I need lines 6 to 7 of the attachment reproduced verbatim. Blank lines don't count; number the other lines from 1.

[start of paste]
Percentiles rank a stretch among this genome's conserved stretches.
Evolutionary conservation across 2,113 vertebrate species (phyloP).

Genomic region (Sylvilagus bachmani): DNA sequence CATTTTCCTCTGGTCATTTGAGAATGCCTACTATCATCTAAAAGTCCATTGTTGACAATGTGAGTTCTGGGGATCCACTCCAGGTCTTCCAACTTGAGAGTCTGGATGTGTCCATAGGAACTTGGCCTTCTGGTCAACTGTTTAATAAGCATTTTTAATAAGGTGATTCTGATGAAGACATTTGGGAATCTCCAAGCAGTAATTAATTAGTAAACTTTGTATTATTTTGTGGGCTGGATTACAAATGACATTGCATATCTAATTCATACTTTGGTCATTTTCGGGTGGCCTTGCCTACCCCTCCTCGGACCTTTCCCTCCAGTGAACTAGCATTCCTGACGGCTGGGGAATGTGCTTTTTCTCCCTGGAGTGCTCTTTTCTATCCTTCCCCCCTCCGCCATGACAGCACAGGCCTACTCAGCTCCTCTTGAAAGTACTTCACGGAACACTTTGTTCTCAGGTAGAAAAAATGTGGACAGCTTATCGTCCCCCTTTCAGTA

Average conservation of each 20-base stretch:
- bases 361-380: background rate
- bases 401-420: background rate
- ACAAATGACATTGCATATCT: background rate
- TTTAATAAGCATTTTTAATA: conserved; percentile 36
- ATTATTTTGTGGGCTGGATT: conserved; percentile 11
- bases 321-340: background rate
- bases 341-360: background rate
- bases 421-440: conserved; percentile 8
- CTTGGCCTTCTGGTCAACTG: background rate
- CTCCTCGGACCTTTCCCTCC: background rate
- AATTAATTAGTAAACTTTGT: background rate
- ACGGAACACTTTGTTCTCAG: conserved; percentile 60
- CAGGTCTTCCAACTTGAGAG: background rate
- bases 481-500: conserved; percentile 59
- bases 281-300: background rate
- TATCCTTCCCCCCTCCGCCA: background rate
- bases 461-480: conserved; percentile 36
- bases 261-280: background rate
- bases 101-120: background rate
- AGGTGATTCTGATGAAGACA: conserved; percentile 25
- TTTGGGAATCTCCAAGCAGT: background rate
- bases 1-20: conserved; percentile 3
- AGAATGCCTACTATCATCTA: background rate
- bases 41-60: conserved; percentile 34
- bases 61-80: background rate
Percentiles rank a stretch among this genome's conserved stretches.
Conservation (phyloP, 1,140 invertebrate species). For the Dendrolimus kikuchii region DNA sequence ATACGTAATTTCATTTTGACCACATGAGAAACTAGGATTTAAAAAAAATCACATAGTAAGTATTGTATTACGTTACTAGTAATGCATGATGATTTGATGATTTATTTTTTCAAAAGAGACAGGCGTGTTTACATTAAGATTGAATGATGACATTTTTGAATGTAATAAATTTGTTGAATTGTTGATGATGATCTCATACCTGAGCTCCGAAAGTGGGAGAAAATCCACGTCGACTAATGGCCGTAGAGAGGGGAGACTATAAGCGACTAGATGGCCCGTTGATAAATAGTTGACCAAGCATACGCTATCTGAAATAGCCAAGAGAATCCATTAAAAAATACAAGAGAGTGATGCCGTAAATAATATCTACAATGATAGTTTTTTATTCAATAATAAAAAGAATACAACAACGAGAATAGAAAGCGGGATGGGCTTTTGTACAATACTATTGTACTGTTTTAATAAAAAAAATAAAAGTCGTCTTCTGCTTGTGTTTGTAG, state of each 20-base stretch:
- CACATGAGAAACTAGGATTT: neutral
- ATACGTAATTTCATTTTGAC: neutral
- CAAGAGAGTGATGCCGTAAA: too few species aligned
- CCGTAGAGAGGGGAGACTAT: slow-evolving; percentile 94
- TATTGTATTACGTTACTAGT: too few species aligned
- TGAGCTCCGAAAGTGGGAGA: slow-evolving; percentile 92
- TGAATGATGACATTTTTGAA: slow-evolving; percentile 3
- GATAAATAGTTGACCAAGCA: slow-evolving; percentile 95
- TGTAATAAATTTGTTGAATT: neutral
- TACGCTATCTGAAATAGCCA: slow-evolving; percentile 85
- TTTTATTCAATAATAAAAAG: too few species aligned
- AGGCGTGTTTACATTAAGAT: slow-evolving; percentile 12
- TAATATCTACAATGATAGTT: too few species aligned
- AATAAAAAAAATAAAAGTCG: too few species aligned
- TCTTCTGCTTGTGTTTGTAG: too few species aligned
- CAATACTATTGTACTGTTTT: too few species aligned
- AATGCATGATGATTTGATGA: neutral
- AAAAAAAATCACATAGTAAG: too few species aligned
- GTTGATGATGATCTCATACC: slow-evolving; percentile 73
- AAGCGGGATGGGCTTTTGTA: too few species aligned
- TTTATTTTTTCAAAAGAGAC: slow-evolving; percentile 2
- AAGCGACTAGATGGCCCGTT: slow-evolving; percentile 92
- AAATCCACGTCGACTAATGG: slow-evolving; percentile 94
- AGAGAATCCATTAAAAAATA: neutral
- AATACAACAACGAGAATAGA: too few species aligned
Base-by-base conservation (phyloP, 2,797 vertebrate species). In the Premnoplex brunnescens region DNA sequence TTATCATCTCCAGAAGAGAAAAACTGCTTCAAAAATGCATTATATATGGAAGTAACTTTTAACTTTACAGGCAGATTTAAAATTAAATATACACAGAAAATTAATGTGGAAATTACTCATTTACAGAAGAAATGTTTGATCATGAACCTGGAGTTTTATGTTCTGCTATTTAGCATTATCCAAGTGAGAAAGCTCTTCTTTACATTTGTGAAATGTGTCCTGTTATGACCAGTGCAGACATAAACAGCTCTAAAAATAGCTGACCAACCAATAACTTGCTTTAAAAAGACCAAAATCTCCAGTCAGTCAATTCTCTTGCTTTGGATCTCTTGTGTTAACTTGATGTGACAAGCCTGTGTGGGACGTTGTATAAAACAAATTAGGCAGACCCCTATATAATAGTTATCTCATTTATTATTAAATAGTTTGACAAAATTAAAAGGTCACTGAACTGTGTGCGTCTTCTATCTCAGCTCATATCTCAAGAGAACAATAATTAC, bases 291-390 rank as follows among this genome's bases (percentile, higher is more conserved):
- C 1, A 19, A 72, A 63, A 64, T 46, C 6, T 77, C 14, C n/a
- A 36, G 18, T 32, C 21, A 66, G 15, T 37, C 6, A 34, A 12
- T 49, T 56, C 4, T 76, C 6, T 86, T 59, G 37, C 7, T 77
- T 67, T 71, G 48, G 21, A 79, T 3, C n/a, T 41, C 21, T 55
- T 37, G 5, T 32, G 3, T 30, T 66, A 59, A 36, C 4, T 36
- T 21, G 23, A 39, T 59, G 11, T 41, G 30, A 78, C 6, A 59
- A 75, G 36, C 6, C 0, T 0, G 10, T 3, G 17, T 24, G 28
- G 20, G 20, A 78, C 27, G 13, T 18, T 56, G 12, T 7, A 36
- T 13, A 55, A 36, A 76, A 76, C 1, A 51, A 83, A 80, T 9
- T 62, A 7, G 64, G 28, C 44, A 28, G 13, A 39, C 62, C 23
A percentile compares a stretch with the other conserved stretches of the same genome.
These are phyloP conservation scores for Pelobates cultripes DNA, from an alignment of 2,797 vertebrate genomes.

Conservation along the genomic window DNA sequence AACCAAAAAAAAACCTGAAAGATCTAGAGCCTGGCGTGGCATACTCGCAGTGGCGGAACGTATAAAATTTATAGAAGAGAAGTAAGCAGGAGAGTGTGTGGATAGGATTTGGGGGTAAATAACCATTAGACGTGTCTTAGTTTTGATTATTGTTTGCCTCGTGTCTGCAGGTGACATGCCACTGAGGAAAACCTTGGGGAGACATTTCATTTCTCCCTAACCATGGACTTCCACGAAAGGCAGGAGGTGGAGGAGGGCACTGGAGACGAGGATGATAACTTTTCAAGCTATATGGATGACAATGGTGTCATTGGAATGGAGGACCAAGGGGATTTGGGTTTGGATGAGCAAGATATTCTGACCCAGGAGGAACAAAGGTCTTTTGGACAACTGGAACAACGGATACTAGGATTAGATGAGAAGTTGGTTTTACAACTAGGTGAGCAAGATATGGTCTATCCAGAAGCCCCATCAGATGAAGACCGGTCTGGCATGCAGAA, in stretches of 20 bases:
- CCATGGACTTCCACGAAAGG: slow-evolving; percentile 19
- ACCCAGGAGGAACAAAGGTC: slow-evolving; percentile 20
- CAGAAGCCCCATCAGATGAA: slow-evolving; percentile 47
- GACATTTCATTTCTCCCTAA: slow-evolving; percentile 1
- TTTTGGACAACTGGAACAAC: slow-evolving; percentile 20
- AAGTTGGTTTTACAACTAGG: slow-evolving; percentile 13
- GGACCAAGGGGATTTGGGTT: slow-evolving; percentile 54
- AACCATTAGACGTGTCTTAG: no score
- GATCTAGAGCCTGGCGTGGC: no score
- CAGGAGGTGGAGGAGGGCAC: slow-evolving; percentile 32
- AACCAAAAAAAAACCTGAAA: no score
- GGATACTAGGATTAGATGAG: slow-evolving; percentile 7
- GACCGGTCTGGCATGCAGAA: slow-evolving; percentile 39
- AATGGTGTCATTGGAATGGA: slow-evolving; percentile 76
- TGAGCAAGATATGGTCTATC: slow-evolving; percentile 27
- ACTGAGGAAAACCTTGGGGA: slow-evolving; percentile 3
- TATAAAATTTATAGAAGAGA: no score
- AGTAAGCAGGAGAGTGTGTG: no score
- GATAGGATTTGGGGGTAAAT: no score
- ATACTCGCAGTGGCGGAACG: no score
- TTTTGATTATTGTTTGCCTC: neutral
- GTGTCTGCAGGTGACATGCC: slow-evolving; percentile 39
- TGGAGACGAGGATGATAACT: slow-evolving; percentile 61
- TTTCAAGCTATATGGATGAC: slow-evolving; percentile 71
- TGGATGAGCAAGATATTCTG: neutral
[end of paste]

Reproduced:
- bases 401-420: background rate
- ACAAATGACATTGCATATCT: background rate